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Learning Assigned Secrets for Unlocking Mobile Devices
Stuart Schechter, Microsoft; Joseph Bonneau, Stanford University and Electronic Frontier Foundation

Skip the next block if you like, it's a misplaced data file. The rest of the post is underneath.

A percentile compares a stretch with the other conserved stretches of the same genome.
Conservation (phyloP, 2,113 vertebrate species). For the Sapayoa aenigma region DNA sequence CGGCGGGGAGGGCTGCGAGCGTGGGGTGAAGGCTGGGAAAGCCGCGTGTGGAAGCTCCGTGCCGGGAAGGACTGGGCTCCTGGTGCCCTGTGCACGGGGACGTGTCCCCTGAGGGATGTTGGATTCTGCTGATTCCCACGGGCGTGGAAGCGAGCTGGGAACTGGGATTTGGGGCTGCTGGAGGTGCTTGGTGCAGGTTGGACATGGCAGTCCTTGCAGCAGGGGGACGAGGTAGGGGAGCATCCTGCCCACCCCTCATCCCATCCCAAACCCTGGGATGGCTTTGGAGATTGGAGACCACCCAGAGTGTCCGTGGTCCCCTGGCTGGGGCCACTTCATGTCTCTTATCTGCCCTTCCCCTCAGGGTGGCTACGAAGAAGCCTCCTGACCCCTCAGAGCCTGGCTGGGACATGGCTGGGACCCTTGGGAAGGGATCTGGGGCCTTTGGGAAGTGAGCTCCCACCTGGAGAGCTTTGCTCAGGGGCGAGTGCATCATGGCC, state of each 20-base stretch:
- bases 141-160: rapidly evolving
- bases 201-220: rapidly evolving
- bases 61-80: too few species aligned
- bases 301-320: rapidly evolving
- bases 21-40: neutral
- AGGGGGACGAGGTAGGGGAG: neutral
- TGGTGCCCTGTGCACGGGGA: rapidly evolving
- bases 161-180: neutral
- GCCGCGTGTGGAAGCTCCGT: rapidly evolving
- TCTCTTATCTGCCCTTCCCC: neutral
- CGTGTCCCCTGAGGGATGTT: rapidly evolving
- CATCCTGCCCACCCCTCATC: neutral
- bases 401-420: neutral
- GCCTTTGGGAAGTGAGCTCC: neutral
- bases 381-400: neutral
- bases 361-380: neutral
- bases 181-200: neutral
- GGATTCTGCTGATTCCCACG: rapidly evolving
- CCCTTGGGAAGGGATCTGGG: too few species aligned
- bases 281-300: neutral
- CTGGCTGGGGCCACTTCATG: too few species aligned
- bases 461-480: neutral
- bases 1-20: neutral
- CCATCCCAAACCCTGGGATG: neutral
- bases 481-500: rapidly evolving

Nearly all smartphones and tablets support unlocking with a short user-chosen secret: e.g., a numeric PIN or a pattern. To address users’ tendency to choose guessable PINs and patterns, we compare two approaches for helping users learn assigned random secrets. In one approach, built on our prior work, we assign users a second numeric PIN and, during each login, we require them to enter it after their chosen PIN. In a new approach, we re-arrange the digits on the keypad so that the user’s chosen PIN appears on an assigned random sequence of key positions. We performed experiments with over a thousand participants to compare these two repetition-learning approaches to simple user-chosen PINs and assigned PINs that users are required to learn immediately at account set-up time. Almost all of the participants using either repetition-learning approach learned their assigned secrets quickly and could recall them three days after the study. Those using the new mapping approach were less likely to write down their secret. Surprisingly, the learning process was less time consuming for those required to enter an extra PIN.
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